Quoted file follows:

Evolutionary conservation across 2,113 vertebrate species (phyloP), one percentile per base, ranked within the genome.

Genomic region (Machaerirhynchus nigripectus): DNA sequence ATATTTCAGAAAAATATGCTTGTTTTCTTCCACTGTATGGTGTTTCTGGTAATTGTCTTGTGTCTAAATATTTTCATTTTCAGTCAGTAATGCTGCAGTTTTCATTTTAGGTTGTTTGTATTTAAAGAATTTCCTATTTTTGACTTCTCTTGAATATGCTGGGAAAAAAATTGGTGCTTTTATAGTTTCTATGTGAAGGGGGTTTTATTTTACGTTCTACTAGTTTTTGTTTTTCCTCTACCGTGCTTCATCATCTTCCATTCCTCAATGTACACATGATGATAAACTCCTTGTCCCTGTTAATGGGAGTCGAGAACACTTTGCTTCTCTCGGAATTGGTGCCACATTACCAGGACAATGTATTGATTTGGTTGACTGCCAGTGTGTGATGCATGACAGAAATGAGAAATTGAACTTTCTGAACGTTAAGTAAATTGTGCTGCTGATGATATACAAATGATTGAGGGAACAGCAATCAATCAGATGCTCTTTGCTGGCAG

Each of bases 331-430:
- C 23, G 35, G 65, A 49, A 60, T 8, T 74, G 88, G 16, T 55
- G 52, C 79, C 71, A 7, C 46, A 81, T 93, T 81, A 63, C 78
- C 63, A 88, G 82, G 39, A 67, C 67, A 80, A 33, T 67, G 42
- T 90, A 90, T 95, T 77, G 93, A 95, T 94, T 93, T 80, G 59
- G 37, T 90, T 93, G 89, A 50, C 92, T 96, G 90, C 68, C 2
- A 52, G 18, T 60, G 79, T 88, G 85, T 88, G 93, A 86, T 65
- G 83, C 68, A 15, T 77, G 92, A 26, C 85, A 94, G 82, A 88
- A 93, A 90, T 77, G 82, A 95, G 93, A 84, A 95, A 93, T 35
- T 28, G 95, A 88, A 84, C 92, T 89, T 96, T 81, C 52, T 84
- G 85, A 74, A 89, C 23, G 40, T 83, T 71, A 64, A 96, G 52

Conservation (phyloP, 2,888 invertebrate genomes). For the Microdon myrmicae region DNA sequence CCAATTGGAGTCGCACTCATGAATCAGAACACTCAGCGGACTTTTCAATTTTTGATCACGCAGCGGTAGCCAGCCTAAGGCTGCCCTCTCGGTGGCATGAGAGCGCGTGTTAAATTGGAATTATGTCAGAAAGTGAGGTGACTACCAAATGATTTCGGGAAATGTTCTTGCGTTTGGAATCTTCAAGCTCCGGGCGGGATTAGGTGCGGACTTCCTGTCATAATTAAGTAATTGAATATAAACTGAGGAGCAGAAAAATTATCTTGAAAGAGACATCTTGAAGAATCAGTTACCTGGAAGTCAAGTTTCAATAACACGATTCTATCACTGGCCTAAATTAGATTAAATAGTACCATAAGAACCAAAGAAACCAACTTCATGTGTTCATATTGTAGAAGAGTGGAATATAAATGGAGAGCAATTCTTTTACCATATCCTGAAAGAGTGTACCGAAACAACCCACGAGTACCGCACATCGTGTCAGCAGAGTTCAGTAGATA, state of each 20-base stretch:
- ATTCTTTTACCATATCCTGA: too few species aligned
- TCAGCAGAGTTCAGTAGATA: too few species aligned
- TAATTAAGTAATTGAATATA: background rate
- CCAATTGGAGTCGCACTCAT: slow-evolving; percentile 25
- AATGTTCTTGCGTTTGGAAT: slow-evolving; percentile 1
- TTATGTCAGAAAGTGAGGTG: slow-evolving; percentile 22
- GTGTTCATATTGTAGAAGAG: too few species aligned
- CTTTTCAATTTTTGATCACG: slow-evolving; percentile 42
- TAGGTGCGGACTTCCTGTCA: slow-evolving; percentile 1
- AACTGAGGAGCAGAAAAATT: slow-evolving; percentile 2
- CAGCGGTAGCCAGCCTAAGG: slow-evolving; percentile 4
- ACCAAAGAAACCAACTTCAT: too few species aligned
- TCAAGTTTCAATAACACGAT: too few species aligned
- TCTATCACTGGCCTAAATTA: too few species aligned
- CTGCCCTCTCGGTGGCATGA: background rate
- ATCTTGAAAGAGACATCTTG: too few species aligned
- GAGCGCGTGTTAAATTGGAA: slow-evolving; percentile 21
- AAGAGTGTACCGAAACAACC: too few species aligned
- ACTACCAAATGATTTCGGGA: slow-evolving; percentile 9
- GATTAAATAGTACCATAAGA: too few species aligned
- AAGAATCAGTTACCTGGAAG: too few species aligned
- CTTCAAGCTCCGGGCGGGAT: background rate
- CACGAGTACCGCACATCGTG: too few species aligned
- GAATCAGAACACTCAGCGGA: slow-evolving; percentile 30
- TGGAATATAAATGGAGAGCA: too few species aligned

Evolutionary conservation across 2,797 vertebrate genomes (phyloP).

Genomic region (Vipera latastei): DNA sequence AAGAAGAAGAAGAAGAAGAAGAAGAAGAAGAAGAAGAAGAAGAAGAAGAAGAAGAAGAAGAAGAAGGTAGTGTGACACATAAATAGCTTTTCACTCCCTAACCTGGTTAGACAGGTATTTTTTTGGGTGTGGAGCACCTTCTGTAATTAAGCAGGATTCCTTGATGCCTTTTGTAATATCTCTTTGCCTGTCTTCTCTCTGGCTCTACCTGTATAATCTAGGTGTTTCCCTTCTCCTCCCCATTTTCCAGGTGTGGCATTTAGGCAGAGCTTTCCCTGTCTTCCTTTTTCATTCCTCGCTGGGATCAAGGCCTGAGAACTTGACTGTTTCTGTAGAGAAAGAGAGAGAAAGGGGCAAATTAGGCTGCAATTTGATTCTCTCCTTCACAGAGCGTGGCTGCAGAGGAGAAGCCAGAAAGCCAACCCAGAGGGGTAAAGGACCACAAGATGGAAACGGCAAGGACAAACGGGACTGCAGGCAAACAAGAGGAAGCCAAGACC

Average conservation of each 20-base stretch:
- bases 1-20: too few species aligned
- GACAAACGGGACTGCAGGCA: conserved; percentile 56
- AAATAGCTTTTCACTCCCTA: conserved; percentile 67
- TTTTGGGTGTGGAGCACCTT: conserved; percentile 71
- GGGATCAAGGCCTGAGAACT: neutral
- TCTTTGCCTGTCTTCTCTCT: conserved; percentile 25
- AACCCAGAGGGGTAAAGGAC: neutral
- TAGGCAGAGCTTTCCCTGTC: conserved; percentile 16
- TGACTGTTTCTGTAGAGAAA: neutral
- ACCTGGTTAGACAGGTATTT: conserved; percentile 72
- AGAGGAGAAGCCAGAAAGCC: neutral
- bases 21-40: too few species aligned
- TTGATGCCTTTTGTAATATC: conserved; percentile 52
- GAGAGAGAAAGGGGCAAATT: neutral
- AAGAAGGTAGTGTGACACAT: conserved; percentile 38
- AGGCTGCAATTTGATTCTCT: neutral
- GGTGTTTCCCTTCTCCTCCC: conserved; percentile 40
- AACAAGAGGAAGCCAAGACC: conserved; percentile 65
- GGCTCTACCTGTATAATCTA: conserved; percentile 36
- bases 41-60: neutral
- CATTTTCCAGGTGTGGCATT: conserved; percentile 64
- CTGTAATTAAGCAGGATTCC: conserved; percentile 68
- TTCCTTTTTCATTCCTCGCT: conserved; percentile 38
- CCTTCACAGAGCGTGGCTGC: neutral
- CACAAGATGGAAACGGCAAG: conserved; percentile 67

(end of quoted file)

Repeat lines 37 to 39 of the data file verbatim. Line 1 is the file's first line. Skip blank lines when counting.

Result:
- CACGAGTACCGCACATCGTG: too few species aligned
- GAATCAGAACACTCAGCGGA: slow-evolving; percentile 30
- TGGAATATAAATGGAGAGCA: too few species aligned